[3] Lava fountaining activity has been observed in all volcano-tectonic settings, i.e., oceanic and continental rifts (e.g., Icelandic volcanoes and Afar depression, Ethiopia), converging plates (e.g., Etna, Italy); and hot spot volcanism (e.g., Hawaiian volcanoes). Gas emissions during episodes of lava fountaining have been investigated in numerous studies, via direct sampling [Crowe et al., 1987; Miller et al., 1990; Naughton et al., 1975; Sigvaldason and Elisson, 1968; Swanson and Fabbi, 1973], spectroscopy [Aiuppa et al., 2007; Allard et al., 2005; Chartier et al., 1988; Edmonds and Gerlach, 2006], the petrological method [e.g., Moune et al., 2007; Thordarson et al., 1996] and modeling [e.g., Parfitt and Wilson, 1995]. Before the eruption of Eyjafjallajökull in 2010, the most recent Icelandic eruption where gas emissions were measured directly was the explosive event of Hekla in 2000 [Moune et al., 2006; Rose et al., 2006].

[4] There are significantly fewer measurements of aerosol emissions during lava fountaining. Aerosol emissions were studied at Kīlauea summit crater [Cadle and Frank, 1968; Naughton et al., 1975] and along its rift zone [Cadle et al., 1971; Crowe et al., 1987; Hinkley, 1991; Miller et al., 1990; Naughton et al., 1974]; as well as at Etna volcano during Strombolian explosions [Allen et al., 2006]. At Kīlauea volcano, the metal/Cl ratio in volcanic ‘fumes’ (gases and aerosol) was found to increase during episodes of lava fountaining compared to episodes when the vent was hot (900°C) but no magma was visible near the surface [Crowe et al., 1987]. The increase in the metal/Cl ratio was attributed to arrival and discharge of more volatile-rich magma [Crowe et al., 1987; Miller et al., 1990]. However, more recent studies [e.g., Edmonds et al., 2009; Mather et al., 2012] indicate that the metal/Cl ratio may be largely dependent on variations of the degassing behavior of Cl with eruptive activity. At Etna, differences in the concentration of metals between the degassing vents have been linked to Strombolian or gas puffing activity [Allen et al., 2006; Gauthier and Le Cloarec, 1998].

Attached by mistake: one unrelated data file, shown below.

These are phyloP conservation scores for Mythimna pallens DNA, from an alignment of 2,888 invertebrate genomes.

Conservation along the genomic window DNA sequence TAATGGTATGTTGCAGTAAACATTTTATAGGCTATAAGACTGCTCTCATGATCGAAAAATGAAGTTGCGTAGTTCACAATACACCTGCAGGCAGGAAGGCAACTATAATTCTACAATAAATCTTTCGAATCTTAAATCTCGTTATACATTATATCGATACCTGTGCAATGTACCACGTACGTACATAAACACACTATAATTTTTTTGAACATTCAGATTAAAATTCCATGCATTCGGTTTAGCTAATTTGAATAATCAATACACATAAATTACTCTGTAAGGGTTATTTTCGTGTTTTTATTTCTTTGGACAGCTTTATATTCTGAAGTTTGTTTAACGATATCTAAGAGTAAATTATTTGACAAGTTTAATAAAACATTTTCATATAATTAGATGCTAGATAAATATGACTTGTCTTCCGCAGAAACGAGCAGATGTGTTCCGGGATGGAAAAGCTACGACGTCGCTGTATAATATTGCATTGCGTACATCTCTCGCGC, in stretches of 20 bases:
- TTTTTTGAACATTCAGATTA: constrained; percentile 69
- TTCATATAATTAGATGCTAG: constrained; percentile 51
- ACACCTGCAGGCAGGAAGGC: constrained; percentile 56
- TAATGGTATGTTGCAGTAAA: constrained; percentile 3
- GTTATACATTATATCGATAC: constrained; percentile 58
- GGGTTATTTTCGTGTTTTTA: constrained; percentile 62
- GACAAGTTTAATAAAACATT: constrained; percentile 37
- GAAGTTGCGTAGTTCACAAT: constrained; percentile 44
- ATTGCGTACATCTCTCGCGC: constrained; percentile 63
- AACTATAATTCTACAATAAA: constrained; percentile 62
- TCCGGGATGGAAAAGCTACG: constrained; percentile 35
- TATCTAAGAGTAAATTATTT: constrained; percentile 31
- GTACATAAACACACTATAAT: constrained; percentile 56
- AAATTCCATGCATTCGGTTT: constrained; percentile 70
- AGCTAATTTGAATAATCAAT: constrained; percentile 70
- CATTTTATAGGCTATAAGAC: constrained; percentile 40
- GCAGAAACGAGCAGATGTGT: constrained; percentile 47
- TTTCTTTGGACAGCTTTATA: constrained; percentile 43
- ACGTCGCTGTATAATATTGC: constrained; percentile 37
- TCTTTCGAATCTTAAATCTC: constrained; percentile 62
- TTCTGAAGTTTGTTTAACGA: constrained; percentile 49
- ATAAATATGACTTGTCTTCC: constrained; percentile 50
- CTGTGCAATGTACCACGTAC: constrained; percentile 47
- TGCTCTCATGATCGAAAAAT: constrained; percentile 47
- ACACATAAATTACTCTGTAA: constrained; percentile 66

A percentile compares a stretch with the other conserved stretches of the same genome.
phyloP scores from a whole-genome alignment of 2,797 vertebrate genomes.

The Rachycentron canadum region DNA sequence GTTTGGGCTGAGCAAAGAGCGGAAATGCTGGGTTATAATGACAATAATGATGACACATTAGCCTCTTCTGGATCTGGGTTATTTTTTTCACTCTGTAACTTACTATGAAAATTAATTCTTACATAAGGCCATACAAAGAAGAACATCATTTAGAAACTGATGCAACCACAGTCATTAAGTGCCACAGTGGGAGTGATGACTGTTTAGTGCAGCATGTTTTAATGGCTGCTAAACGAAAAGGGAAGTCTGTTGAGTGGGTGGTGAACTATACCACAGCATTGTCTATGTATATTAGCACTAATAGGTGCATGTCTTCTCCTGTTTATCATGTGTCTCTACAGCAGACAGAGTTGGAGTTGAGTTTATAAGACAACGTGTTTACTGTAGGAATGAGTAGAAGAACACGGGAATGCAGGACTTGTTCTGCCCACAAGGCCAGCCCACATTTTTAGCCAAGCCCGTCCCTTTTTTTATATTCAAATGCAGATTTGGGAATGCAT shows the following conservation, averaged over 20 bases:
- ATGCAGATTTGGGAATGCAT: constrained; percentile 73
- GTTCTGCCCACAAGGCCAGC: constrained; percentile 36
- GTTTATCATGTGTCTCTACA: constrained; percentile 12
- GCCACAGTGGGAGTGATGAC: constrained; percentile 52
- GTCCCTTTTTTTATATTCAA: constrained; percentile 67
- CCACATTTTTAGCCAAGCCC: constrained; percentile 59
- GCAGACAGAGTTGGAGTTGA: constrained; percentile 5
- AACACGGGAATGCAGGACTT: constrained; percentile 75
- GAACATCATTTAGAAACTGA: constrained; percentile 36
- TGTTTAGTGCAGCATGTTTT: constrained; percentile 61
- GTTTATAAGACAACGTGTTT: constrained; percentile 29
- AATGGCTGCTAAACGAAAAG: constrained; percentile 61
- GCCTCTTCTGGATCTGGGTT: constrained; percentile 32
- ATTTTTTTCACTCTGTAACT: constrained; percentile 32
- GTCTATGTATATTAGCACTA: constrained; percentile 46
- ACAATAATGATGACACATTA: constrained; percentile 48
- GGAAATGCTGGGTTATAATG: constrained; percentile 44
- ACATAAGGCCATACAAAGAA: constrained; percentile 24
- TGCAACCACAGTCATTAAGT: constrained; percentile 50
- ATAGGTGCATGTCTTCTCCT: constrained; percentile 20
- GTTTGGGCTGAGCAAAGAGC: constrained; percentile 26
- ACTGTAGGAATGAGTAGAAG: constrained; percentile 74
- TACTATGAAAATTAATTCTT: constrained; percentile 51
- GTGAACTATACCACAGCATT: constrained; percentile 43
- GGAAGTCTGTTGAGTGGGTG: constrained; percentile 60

[5] In 2010, a unique opportunity presented itself to investigate emissions during a lava fountaining episode in Eyjafjallajökull volcanic system in Iceland. The eruption was relatively small in terms of erupted volume (∼0.025 km3) [Edwards et al., 2012] and persisted for three weeks. It was possible to follow a change in the activity from energetic lava fountaining (>100 m on March 24) to near-quiescent degassing from the surface of lava ponding in the vent (April 1). We measured the changes in the chemical composition of the gas and aerosol emissions in order to:

[6] 1. Investigate how the relative abundance of sulfate varies with the eruption vigor on the timescale of days (samples collected on March 24, 28 and April 1). Equilibrium models were used to calculate the concentration dependency of sulfate on processes occurring under high temperature (high-T, referring to magmatic or near-magmatic temperatures ≫100°C) conditions (e.g., 2SO2 + O2 → 2SO3) and low temperature (low-T, referring to ambient or near-ambient temperatures ≪100°C) conditions (e.g., SO3 + H2O → H2SO4).

[7] 2. Identify changes in the relative abundance of metals (i.e., Na, K, Mg, and Ca). Previous results, as described in the paragraphs above, have shown a correlation between activity state and metal flux.

[8] 3. Quantify the differences between the abundances in the gas phase, aerosol phase and volatile species scavenged by tephra and external water. Volatiles found on the surface of very young pyroclasts (deposited within ∼1 min after emission) may provide information about the adsorption processes inside the fountain. Volatiles scavenged by external water (surface waters and meteoric precipitation) have been used as proxies for the magmatic volatile composition [Edmonds et al., 2003; Flaathen and Gislason, 2007; Gislason et al., 2002]. By making simultaneous measurements of both in-plume and scavenged species, we attempted to establish whether a significant chemical fractionation occurs during scavenging.

2. Eyjafjallajökull Volcanic System

[9] Eyjafjallajökull (63.63°N 19.65°W) is a glacier-covered stratovolcano rising to ∼1670 m a.s.l. The volcano has erupted four times in the last 1400 years (the penultimate eruption in 1821–23), all of which have been of low volume (≤0.1 km3) [Larsen et al., 1999].

[10] The 2010 eruption started on March 21 with a flank fissure eruption on the ice-free part of Fimmvörðuháls mountain pass at 1100 m a.s.l. (Figure 2). The melt composition was evolved FeTi-basalt (mildly alkalic) with MgO in the range of 4.5–5.1 wt% [Sigmarsson et al., 2011]. It did not interact with the more evolved summit reservoir magma [Sigmundsson et al., 2010]. The eruptive fissure was initially ∼300 m long and shortened throughout the eruption. It produced lava fountains, lava flows and plumes with very low ash content [Gudmundsson et al., 2010; Ilyinskaya et al., 2011]. A second fissure opened on March 31 within approximately 200 m from the March 21 fissure; the two fissures were aligned at approximately 60° angle (Figure 2). A mixed scoria-spatter cone was built up at the first fissure reaching approximately 75–80 m above ground level. A pure spatter cone was built up around the second fissure, reaching approximately 35 m above ground level. Eruptive activity ceased at the first fissure on April 7, and on April 12 at the second fissure. However, post-eruptive gas emissions continued for some time. On April 14 eruptive activity began at the summit crater with energetic phreatomagmatic explosions. Emissions from the summit eruption are not dealt with in this study.